July 2019 is a big month for the Medicare Shared Savings Program (MSSP). This value-based payment program is going through its biggest overhaul since the first MSSP accountable care organizations (ACOs) launched back in 2012. The revamped program, called Pathways to Success, requires ACOs to take financial risk on the cost of care for their patients much more quickly than in the past. The first Pathways ACOs got started on July 1 of this year. Caravan Health, the leader in accountable care for community health systems, is helping several new Pathways ACOs get their start.
 
That’s not all the news for Pathways to Success this summer. Deadlines for the next opportunity to join a Pathways ACO in January 2020 are coming up soon. Providers must get a full application in between July 1 and July 29, 2019. Existing ACOs can either finish one final year of the program under the old rules or move over to Pathways for a January 2020 start. There is a lot to think about as Medicare providers consider these choices.
 
Why Pathways?
 
If CMS has its way, traditional Medicare fee-for-service will soon be a relic of the past.  CMS Innovation Center Director Adam Boehler stated in November 2018 that one of his agency’s “prime goals – is to get rid of fee-for-service.” This means that providers should be actively considering how to move into value-based payment. The MSSP is one of the most established alternative payment models, with the added benefit of a new program structure that takes years of program experience into consideration.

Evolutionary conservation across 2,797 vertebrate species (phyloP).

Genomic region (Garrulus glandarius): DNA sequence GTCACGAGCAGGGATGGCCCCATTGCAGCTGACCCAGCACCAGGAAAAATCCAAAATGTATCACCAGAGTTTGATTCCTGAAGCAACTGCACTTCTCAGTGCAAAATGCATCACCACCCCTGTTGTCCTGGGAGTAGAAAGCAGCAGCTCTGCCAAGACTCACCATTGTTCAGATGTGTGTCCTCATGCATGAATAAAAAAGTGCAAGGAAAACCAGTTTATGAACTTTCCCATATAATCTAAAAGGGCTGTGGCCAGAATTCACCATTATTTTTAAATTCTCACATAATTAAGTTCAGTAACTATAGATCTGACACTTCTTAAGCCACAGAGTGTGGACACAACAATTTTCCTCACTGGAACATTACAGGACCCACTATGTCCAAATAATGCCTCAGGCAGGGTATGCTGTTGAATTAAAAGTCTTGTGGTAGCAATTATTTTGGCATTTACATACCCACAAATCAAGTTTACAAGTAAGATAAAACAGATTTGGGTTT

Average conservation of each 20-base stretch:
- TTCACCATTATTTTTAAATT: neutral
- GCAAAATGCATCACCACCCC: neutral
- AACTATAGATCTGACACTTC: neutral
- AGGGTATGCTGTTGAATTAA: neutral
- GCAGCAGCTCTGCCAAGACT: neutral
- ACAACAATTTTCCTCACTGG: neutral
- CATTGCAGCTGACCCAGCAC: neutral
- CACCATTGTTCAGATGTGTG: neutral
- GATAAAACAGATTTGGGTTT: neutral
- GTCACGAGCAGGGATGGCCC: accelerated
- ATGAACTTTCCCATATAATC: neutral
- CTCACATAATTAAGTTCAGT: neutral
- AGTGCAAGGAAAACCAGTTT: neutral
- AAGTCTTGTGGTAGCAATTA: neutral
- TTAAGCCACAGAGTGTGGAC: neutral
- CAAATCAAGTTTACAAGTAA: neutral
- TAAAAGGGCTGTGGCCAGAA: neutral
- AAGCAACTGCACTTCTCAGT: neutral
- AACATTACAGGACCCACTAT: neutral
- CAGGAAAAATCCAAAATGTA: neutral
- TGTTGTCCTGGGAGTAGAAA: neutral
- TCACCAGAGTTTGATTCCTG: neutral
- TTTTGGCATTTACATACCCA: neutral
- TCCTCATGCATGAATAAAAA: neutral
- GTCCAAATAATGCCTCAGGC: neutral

In 2015, Congress passed the Medicare Access and CHIP Reauthorization Act (MACRA), essentially requiring Medicare providers to move to a value-based reimbursement system. Providers must take on some of the risk of the cost of care for their patients or their incomes could be frozen. An ACO with a substantial amount of two-sided risk will be exempt from those cuts and eligible for performance bonuses.
 
What Changes are Coming in Pathways?
 
The earliest years for an MSSP ACO have always been upside-only. ACOs can share in savings in those early years, but do not have to pay the government back for higher than expected costs. In Pathways, ACOs have to go to downside risk much more quickly. ACOs used to have up to two three-year agreement periods in an upside-only track. That gave providers up to six years to get their bearings in the program before any chance of having to pay back costs above their benchmark. Pathways to Success allows only two or three years as upside-only. After that, the ACO has to take on more and more downside risk each year. 
 
In addition to the faster path to risk, the Basic and Enhanced tracks of the new program will have five-year agreement periods, increased from three-years. This gives ACOs two extra years to reduce costs relative to the benchmark. After each agreement period the benchmarks resets to a lower level to reflect savings already earned. Those two additional years could mean a lot more predictability as ACOs are figuring out how to manage their population health and reduce costs. This becomes more critical as downside risk is introduced earlier.